Organizations – including churches, companies, and conventions – all experience mission drift. It happens when an organization loses focus on its founding purpose and its reason for continued existence.
Many people mistakenly think mission drift happens when an organization diminishes its efforts. Not so. In the book How the Mighty Fall, Jim Collins shows mission drift is usually the result of organizations succeeding in doing too much – not too little. Mission drift could better be called mission dilution – broadening the organization’s agenda with the mistaken notion more activity equals greater effectiveness.
The Southern Baptist Convention has at least seven issues percolating as we near our annual meeting in Dallas in two weeks. They are creating response ranging from anxiety to anger. All these matters have some importance and deserve some attention. My concern is we will prioritize several of them to the detriment of the one issue that addresses the core reason for the convention’s existence and the primary challenge it’s currently facing to its long term viability.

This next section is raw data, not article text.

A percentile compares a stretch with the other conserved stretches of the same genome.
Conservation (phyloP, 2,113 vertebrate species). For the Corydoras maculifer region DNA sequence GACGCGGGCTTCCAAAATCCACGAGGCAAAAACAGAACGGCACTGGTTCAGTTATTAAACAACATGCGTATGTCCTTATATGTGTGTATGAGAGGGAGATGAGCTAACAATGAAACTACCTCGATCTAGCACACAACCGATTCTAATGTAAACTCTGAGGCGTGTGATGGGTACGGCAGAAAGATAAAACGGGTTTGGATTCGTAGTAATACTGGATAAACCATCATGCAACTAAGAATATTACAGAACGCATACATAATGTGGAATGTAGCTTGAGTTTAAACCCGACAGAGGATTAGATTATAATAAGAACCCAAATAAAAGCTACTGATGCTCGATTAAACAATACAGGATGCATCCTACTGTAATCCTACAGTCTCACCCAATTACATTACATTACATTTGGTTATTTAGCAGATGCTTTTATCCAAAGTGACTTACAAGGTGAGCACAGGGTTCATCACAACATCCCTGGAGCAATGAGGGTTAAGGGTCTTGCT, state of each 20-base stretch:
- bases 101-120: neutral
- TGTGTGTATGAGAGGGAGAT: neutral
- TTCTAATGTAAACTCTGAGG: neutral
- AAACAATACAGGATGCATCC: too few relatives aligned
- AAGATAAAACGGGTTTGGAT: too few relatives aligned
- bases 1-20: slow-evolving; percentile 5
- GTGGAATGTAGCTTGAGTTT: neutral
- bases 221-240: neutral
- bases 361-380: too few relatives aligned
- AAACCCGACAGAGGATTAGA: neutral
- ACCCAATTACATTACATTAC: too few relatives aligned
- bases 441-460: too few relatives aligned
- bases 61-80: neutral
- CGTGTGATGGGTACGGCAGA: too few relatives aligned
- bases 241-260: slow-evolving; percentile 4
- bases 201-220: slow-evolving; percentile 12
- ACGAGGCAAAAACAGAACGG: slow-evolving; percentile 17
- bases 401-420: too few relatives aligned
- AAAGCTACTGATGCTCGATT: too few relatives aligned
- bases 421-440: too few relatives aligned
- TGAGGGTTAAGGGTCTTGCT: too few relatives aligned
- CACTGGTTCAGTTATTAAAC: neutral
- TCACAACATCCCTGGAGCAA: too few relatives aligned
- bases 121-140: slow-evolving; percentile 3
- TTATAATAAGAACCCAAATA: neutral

The priority issue we must address is reclaiming evangelistic effectiveness as a defining quality of healthy churches. Toward that end, the convention commissioned an Evangelism Task Force to bring a report and recommendations to this annual meeting. The Task Force has done its work and will soon release its findings. The Southern Baptist Convention does not have a future unless it is comprised of strong churches populated by a steady stream of converts growing into disciples. Let’s pray the Evangelism Task Force report becomes a clarion call, rising above the background noise of other issues, to renewed focus on the core issue that will define our long term future.